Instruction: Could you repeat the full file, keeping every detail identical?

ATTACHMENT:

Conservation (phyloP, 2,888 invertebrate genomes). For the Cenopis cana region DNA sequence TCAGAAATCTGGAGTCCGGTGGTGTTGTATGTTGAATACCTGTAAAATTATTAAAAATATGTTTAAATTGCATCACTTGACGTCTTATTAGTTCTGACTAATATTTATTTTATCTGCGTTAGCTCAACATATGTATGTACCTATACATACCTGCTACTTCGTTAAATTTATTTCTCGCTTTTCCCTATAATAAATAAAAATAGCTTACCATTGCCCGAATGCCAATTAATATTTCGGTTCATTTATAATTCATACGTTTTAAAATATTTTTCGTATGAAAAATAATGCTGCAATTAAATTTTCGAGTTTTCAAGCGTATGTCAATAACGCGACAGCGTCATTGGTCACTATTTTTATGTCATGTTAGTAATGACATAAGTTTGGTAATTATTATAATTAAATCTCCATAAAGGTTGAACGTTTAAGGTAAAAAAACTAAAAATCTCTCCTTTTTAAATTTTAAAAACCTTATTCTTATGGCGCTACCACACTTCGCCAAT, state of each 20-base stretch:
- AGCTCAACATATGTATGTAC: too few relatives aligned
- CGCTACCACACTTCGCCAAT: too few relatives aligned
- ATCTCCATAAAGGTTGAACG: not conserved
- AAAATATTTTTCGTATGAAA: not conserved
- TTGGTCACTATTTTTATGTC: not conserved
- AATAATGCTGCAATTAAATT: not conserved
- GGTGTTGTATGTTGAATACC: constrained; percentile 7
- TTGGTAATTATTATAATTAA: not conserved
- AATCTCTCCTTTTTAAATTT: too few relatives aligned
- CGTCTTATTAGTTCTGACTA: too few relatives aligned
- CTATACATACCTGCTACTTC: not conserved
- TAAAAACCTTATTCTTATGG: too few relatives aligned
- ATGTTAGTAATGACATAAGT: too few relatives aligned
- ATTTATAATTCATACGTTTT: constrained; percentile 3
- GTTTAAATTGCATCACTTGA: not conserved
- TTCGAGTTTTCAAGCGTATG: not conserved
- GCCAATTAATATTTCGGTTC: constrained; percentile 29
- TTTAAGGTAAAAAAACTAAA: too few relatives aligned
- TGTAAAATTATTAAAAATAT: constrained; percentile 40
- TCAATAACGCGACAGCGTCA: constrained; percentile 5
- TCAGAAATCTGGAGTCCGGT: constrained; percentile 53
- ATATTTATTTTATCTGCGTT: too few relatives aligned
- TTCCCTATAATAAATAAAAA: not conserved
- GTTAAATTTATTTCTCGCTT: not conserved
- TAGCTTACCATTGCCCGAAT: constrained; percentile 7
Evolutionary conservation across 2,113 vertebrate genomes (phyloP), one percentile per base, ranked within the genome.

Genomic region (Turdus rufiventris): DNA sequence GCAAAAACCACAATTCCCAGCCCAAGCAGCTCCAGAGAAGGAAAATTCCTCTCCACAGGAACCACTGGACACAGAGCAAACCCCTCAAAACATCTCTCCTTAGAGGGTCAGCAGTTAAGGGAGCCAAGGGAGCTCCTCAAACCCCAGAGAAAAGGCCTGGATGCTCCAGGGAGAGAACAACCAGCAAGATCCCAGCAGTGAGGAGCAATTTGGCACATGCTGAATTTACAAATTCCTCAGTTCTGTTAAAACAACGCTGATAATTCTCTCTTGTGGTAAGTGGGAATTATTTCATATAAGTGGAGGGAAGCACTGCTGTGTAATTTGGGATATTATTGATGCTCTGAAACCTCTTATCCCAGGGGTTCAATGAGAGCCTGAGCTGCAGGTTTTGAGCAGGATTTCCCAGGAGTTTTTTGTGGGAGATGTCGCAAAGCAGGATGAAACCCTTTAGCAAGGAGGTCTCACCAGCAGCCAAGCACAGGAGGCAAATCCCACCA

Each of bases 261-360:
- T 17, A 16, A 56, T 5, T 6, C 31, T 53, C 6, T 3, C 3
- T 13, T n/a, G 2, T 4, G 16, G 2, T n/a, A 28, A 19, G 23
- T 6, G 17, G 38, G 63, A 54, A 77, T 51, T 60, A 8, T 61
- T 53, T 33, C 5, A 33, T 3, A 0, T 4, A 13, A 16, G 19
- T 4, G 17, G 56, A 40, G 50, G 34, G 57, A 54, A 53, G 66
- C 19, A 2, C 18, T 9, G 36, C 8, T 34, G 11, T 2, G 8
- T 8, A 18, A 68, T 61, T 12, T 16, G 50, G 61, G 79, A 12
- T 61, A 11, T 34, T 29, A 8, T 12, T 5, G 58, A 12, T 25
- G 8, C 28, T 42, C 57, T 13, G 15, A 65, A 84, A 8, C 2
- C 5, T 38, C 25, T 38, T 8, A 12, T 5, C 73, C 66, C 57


Conservation (phyloP, 2,888 invertebrate genomes). For the Cenopis cana region DNA sequence TCAGAAATCTGGAGTCCGGTGGTGTTGTATGTTGAATACCTGTAAAATTATTAAAAATATGTTTAAATTGCATCACTTGACGTCTTATTAGTTCTGACTAATATTTATTTTATCTGCGTTAGCTCAACATATGTATGTACCTATACATACCTGCTACTTCGTTAAATTTATTTCTCGCTTTTCCCTATAATAAATAAAAATAGCTTACCATTGCCCGAATGCCAATTAATATTTCGGTTCATTTATAATTCATACGTTTTAAAATATTTTTCGTATGAAAAATAATGCTGCAATTAAATTTTCGAGTTTTCAAGCGTATGTCAATAACGCGACAGCGTCATTGGTCACTATTTTTATGTCATGTTAGTAATGACATAAGTTTGGTAATTATTATAATTAAATCTCCATAAAGGTTGAACGTTTAAGGTAAAAAAACTAAAAATCTCTCCTTTTTAAATTTTAAAAACCTTATTCTTATGGCGCTACCACACTTCGCCAAT, state of each 20-base stretch:
- AGCTCAACATATGTATGTAC: too few relatives aligned
- CGCTACCACACTTCGCCAAT: too few relatives aligned
- ATCTCCATAAAGGTTGAACG: not conserved
- AAAATATTTTTCGTATGAAA: not conserved
- TTGGTCACTATTTTTATGTC: not conserved
- AATAATGCTGCAATTAAATT: not conserved
- GGTGTTGTATGTTGAATACC: constrained; percentile 7
- TTGGTAATTATTATAATTAA: not conserved
- AATCTCTCCTTTTTAAATTT: too few relatives aligned
- CGTCTTATTAGTTCTGACTA: too few relatives aligned
- CTATACATACCTGCTACTTC: not conserved
- TAAAAACCTTATTCTTATGG: too few relatives aligned
- ATGTTAGTAATGACATAAGT: too few relatives aligned
- ATTTATAATTCATACGTTTT: constrained; percentile 3
- GTTTAAATTGCATCACTTGA: not conserved
- TTCGAGTTTTCAAGCGTATG: not conserved
- GCCAATTAATATTTCGGTTC: constrained; percentile 29
- TTTAAGGTAAAAAAACTAAA: too few relatives aligned
- TGTAAAATTATTAAAAATAT: constrained; percentile 40
- TCAATAACGCGACAGCGTCA: constrained; percentile 5
- TCAGAAATCTGGAGTCCGGT: constrained; percentile 53
- ATATTTATTTTATCTGCGTT: too few relatives aligned
- TTCCCTATAATAAATAAAAA: not conserved
- GTTAAATTTATTTCTCGCTT: not conserved
- TAGCTTACCATTGCCCGAAT: constrained; percentile 7
Evolutionary conservation across 2,113 vertebrate genomes (phyloP), one percentile per base, ranked within the genome.

Genomic region (Turdus rufiventris): DNA sequence GCAAAAACCACAATTCCCAGCCCAAGCAGCTCCAGAGAAGGAAAATTCCTCTCCACAGGAACCACTGGACACAGAGCAAACCCCTCAAAACATCTCTCCTTAGAGGGTCAGCAGTTAAGGGAGCCAAGGGAGCTCCTCAAACCCCAGAGAAAAGGCCTGGATGCTCCAGGGAGAGAACAACCAGCAAGATCCCAGCAGTGAGGAGCAATTTGGCACATGCTGAATTTACAAATTCCTCAGTTCTGTTAAAACAACGCTGATAATTCTCTCTTGTGGTAAGTGGGAATTATTTCATATAAGTGGAGGGAAGCACTGCTGTGTAATTTGGGATATTATTGATGCTCTGAAACCTCTTATCCCAGGGGTTCAATGAGAGCCTGAGCTGCAGGTTTTGAGCAGGATTTCCCAGGAGTTTTTTGTGGGAGATGTCGCAAAGCAGGATGAAACCCTTTAGCAAGGAGGTCTCACCAGCAGCCAAGCACAGGAGGCAAATCCCACCA

Each of bases 261-360:
- T 17, A 16, A 56, T 5, T 6, C 31, T 53, C 6, T 3, C 3
- T 13, T n/a, G 2, T 4, G 16, G 2, T n/a, A 28, A 19, G 23
- T 6, G 17, G 38, G 63, A 54, A 77, T 51, T 60, A 8, T 61
- T 53, T 33, C 5, A 33, T 3, A 0, T 4, A 13, A 16, G 19
- T 4, G 17, G 56, A 40, G 50, G 34, G 57, A 54, A 53, G 66
- C 19, A 2, C 18, T 9, G 36, C 8, T 34, G 11, T 2, G 8
- T 8, A 18, A 68, T 61, T 12, T 16, G 50, G 61, G 79, A 12
- T 61, A 11, T 34, T 29, A 8, T 12, T 5, G 58, A 12, T 25
- G 8, C 28, T 42, C 57, T 13, G 15, A 65, A 84, A 8, C 2
- C 5, T 38, C 25, T 38, T 8, A 12, T 5, C 73, C 66, C 57